• Halliwell JV, Adams PR. Voltage-clamp analysis of muscarinic excitation in hippocampal neurons. Brain Res. 1982 Oct 28;250(1):71–92. [PubMed]
  • Woody CD, Swartz BE, Gruen E. Effects of acetylcholine and cyclic GMP on input resistance of cortical neurons in awake cats. Brain Res. 1978 Dec 15;158(2):373–395. [PubMed]
  • Haas HL. Cholinergic disinhibition in hippocampal slices of the rat. Brain Res. 1982 Feb 4;233(1):200–204. [PubMed]
  • Segal M. Multiple action of acetylcholine at a muscarinic receptor studied in the rat hippocampal slice. Brain Res. 1982 Aug 19;246(1):77–87. [PubMed]
  • Dodd J, Horn JP. Muscarinic inhibition of sympathetic C neurones in the bullfrog. J Physiol. 1983 Jan;334:271–291. [PMC free article] [PubMed]
  • Gallagher JP, Griffith WH, Shinnick-Gallagher P. Cholinergic transmission in cat parasympathetic ganglia. J Physiol. 1982 Nov;332:473–486. [PMC free article] [PubMed]
  • Hartzell HC, Kuffler SW, Stickgold R, Yoshikami D. Synaptic excitation and inhibition resulting from direct action of acetylcholine on two types of chemoreceptors on individual amphibian parasympathetic neurones. J Physiol. 1977 Oct;271(3):817–846. [PMC free article] [PubMed]
  • Libet B. Generation of slow inhibitory and excitatory postsynaptic potentials. Fed Proc. 1970 Nov-Dec;29(6):1945–1956. [PubMed]
  • Birdsall NJ, Burgen AS, Hulme EC. The binding of agonists to brain muscarinic receptors. Mol Pharmacol. 1978 Sep;14(5):723–736. [PubMed]
  • Hammer R, Berrie CP, Birdsall NJ, Burgen AS, Hulme EC. Pirenzepine distinguishes between different subclasses of muscarinic receptors. Nature. 1980 Jan 3;283(5742):90–92. [PubMed]
  • Williams M, Robinson JL. Binding of the nicotinic cholinergic antagonist, dihydro-beta-erythroidine, to rat brain tissue. J Neurosci. 1984 Dec;4(12):2906–2911. [PubMed]
  • Phillis JW, York DH. Pharmacological studies on a cholinergic inhibition in the cerebral cortex. Brain Res. 1968 Sep;10(3):297–306. [PubMed]
  • Ashe JH, Yarosh CA. Differential and selective antagonism of the slow-inhibitory postsynaptic potential and slow-excitatory postsynaptic potential by gallamine and pirenzepine in the superior cervical ganglion of the rabbit. Neuropharmacology. 1984 Nov;23(11):1321–1329. [PubMed]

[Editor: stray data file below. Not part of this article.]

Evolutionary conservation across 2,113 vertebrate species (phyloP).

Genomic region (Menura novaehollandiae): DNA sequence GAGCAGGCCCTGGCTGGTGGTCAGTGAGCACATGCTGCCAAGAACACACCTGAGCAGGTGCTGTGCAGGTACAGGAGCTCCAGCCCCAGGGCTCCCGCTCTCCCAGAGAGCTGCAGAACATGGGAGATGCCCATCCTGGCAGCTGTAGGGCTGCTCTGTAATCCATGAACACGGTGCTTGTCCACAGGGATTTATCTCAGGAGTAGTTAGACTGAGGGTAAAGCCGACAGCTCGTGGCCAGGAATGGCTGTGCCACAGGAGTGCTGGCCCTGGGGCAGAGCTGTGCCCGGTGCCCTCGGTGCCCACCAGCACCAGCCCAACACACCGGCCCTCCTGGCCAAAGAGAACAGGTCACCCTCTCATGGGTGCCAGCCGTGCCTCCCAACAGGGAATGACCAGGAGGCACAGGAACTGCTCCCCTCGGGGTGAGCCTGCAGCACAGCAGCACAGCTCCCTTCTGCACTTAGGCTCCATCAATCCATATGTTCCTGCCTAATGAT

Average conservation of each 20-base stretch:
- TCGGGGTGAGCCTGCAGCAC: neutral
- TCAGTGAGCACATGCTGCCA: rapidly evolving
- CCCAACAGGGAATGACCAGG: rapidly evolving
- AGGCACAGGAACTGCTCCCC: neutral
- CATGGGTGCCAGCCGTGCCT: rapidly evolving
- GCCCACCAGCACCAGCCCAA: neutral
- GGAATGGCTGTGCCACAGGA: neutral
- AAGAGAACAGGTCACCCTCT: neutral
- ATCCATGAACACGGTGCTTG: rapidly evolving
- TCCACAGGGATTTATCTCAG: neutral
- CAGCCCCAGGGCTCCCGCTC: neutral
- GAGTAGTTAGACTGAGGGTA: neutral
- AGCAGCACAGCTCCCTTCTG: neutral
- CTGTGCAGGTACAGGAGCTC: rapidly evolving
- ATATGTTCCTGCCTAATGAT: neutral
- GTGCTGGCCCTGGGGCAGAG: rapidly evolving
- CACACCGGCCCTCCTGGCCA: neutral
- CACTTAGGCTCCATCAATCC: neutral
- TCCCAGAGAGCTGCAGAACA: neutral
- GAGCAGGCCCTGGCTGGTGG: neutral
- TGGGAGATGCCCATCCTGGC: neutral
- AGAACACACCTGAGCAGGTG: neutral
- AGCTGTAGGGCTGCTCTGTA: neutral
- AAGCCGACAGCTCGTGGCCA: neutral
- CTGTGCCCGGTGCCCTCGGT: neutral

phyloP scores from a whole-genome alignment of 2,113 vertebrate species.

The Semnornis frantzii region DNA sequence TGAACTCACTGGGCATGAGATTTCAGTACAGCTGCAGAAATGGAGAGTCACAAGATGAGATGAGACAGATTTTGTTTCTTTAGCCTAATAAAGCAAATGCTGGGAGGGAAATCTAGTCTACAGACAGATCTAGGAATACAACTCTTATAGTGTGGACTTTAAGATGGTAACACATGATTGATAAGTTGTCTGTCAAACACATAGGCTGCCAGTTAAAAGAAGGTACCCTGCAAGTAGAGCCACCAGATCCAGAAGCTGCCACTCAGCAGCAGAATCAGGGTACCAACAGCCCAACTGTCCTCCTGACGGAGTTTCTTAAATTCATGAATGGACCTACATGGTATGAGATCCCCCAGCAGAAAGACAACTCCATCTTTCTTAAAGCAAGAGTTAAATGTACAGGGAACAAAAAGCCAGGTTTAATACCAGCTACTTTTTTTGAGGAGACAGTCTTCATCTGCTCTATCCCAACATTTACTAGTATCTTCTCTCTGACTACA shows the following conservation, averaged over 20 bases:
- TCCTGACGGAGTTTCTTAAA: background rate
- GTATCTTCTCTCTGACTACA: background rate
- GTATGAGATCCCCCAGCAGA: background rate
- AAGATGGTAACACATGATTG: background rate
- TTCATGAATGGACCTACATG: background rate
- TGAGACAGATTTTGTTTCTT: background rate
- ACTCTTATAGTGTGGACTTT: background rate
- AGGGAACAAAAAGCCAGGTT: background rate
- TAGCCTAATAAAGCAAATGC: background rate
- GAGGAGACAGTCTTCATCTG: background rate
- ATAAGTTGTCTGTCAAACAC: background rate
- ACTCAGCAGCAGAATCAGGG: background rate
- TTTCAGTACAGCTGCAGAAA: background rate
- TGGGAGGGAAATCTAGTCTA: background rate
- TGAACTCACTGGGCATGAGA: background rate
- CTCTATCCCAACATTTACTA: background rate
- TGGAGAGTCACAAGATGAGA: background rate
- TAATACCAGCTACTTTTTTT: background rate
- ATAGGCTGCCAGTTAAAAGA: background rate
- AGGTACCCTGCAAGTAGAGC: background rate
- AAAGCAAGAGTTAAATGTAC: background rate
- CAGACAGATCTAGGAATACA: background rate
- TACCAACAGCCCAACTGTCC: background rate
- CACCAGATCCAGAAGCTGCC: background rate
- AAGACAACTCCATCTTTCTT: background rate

• Gutnick MJ, Prince DA. Dye coupling and possible electrotonic coupling in the guinea pig neocortical slice. Science. 1981 Jan 2;211(4477):67–70. [PubMed]
  • Vogt BA, Gorman AL. Responses of cortical neurons to stimulation of corpus callosum in vitro. J Neurophysiol. 1982 Dec;48(6):1257–1273. [PubMed]
  • ROSZKOWSKI AP. An unusual type of sympathetic ganglionic stimulant. J Pharmacol Exp Ther. 1961 May;132:156–170. [PubMed]
  • Birdsall NJ, Burgen AS, Hulme EC, Stockton JM, Zigmond MJ. The effect of McN-A-343 on muscarinic receptors in the cerebral cortex and heart. Br J Pharmacol. 1983 Feb;78(2):257–259. [PMC free article] [PubMed]
  • Hammer R. Subclasses of muscarinic receptors and pirenzepine. Further experimental evidence. Scand J Gastroenterol Suppl. 1982;72:59–67. [PubMed]
  • Coyle JT, Price DL, DeLong MR. Alzheimer's disease: a disorder of cortical cholinergic innervation. Science. 1983 Mar 11;219(4589):1184–1190. [PubMed]

Articles from Proceedings of the National Academy of Sciences of the United States of America are provided here courtesy of National Academy of Sciences

Formats:

Related citations in PubMed

See reviews...See all...

Cited by other articles in PMC

See all...

Links

  • Compound
    Compound
    PubChem Compound links
  • MedGen
    MedGen
    Related information in MedGen
  • PubMed
    PubMed
    PubMed citations for these articles
  • Substance
    Substance
    PubChem Substance links

Recent Activity

Your browsing activity is empty.

Activity recording is turned off.

Turn recording back on

See more...